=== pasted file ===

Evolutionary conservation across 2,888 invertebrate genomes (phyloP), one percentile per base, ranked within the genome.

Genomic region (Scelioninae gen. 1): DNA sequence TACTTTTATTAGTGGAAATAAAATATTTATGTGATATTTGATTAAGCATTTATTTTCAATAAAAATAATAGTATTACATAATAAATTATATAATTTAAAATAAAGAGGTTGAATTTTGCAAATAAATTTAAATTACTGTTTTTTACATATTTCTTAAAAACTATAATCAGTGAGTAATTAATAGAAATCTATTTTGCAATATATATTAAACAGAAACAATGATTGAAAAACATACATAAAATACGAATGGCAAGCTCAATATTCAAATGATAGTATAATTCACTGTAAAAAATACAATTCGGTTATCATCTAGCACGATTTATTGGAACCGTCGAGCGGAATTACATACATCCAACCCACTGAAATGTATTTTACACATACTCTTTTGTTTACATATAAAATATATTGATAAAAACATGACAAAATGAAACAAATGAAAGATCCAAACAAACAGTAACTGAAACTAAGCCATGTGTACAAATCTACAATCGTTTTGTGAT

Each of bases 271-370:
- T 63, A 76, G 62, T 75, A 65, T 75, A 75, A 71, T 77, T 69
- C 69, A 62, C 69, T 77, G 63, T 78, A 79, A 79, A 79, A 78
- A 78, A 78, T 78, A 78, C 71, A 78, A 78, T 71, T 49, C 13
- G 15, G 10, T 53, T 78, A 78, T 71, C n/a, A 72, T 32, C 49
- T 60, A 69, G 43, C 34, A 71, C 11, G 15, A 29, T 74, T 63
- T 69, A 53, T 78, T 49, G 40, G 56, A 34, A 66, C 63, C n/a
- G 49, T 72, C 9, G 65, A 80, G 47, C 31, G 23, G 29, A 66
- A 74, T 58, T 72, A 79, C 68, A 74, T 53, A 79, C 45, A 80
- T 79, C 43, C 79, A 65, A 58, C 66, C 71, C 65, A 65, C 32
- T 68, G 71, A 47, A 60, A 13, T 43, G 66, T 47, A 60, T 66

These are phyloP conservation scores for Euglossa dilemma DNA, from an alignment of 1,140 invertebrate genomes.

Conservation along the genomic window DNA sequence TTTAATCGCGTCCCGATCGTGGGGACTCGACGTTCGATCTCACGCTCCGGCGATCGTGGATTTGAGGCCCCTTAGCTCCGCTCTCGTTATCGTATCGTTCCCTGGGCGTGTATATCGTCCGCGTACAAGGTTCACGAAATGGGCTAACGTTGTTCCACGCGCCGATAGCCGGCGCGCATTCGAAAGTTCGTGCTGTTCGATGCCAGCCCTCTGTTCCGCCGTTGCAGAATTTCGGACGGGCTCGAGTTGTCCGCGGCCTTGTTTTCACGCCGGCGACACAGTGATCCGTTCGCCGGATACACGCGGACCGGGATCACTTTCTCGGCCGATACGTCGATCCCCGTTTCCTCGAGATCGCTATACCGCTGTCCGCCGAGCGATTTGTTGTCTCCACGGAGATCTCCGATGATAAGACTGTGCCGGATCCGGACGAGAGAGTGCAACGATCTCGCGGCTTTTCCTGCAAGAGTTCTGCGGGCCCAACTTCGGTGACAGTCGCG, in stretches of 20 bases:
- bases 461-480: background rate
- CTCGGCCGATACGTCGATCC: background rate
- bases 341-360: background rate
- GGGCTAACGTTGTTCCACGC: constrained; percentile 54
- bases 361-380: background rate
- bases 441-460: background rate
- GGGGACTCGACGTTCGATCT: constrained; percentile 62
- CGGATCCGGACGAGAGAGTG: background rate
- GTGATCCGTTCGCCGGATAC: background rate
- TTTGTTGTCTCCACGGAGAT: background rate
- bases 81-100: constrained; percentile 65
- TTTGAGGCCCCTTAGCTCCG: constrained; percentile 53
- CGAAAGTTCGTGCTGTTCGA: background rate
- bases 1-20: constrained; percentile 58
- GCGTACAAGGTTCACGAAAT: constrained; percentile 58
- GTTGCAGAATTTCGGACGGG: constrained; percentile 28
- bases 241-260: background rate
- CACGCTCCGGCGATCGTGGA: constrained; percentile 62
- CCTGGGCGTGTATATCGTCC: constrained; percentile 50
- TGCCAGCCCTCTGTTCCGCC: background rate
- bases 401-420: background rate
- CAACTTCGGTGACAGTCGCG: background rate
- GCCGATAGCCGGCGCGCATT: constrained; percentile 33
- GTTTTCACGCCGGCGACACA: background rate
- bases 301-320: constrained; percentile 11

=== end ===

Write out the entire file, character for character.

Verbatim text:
Evolutionary conservation across 2,888 invertebrate genomes (phyloP), one percentile per base, ranked within the genome.

Genomic region (Scelioninae gen. 1): DNA sequence TACTTTTATTAGTGGAAATAAAATATTTATGTGATATTTGATTAAGCATTTATTTTCAATAAAAATAATAGTATTACATAATAAATTATATAATTTAAAATAAAGAGGTTGAATTTTGCAAATAAATTTAAATTACTGTTTTTTACATATTTCTTAAAAACTATAATCAGTGAGTAATTAATAGAAATCTATTTTGCAATATATATTAAACAGAAACAATGATTGAAAAACATACATAAAATACGAATGGCAAGCTCAATATTCAAATGATAGTATAATTCACTGTAAAAAATACAATTCGGTTATCATCTAGCACGATTTATTGGAACCGTCGAGCGGAATTACATACATCCAACCCACTGAAATGTATTTTACACATACTCTTTTGTTTACATATAAAATATATTGATAAAAACATGACAAAATGAAACAAATGAAAGATCCAAACAAACAGTAACTGAAACTAAGCCATGTGTACAAATCTACAATCGTTTTGTGAT

Each of bases 271-370:
- T 63, A 76, G 62, T 75, A 65, T 75, A 75, A 71, T 77, T 69
- C 69, A 62, C 69, T 77, G 63, T 78, A 79, A 79, A 79, A 78
- A 78, A 78, T 78, A 78, C 71, A 78, A 78, T 71, T 49, C 13
- G 15, G 10, T 53, T 78, A 78, T 71, C n/a, A 72, T 32, C 49
- T 60, A 69, G 43, C 34, A 71, C 11, G 15, A 29, T 74, T 63
- T 69, A 53, T 78, T 49, G 40, G 56, A 34, A 66, C 63, C n/a
- G 49, T 72, C 9, G 65, A 80, G 47, C 31, G 23, G 29, A 66
- A 74, T 58, T 72, A 79, C 68, A 74, T 53, A 79, C 45, A 80
- T 79, C 43, C 79, A 65, A 58, C 66, C 71, C 65, A 65, C 32
- T 68, G 71, A 47, A 60, A 13, T 43, G 66, T 47, A 60, T 66

These are phyloP conservation scores for Euglossa dilemma DNA, from an alignment of 1,140 invertebrate genomes.

Conservation along the genomic window DNA sequence TTTAATCGCGTCCCGATCGTGGGGACTCGACGTTCGATCTCACGCTCCGGCGATCGTGGATTTGAGGCCCCTTAGCTCCGCTCTCGTTATCGTATCGTTCCCTGGGCGTGTATATCGTCCGCGTACAAGGTTCACGAAATGGGCTAACGTTGTTCCACGCGCCGATAGCCGGCGCGCATTCGAAAGTTCGTGCTGTTCGATGCCAGCCCTCTGTTCCGCCGTTGCAGAATTTCGGACGGGCTCGAGTTGTCCGCGGCCTTGTTTTCACGCCGGCGACACAGTGATCCGTTCGCCGGATACACGCGGACCGGGATCACTTTCTCGGCCGATACGTCGATCCCCGTTTCCTCGAGATCGCTATACCGCTGTCCGCCGAGCGATTTGTTGTCTCCACGGAGATCTCCGATGATAAGACTGTGCCGGATCCGGACGAGAGAGTGCAACGATCTCGCGGCTTTTCCTGCAAGAGTTCTGCGGGCCCAACTTCGGTGACAGTCGCG, in stretches of 20 bases:
- bases 461-480: background rate
- CTCGGCCGATACGTCGATCC: background rate
- bases 341-360: background rate
- GGGCTAACGTTGTTCCACGC: constrained; percentile 54
- bases 361-380: background rate
- bases 441-460: background rate
- GGGGACTCGACGTTCGATCT: constrained; percentile 62
- CGGATCCGGACGAGAGAGTG: background rate
- GTGATCCGTTCGCCGGATAC: background rate
- TTTGTTGTCTCCACGGAGAT: background rate
- bases 81-100: constrained; percentile 65
- TTTGAGGCCCCTTAGCTCCG: constrained; percentile 53
- CGAAAGTTCGTGCTGTTCGA: background rate
- bases 1-20: constrained; percentile 58
- GCGTACAAGGTTCACGAAAT: constrained; percentile 58
- GTTGCAGAATTTCGGACGGG: constrained; percentile 28
- bases 241-260: background rate
- CACGCTCCGGCGATCGTGGA: constrained; percentile 62
- CCTGGGCGTGTATATCGTCC: constrained; percentile 50
- TGCCAGCCCTCTGTTCCGCC: background rate
- bases 401-420: background rate
- CAACTTCGGTGACAGTCGCG: background rate
- GCCGATAGCCGGCGCGCATT: constrained; percentile 33
- GTTTTCACGCCGGCGACACA: background rate
- bases 301-320: constrained; percentile 11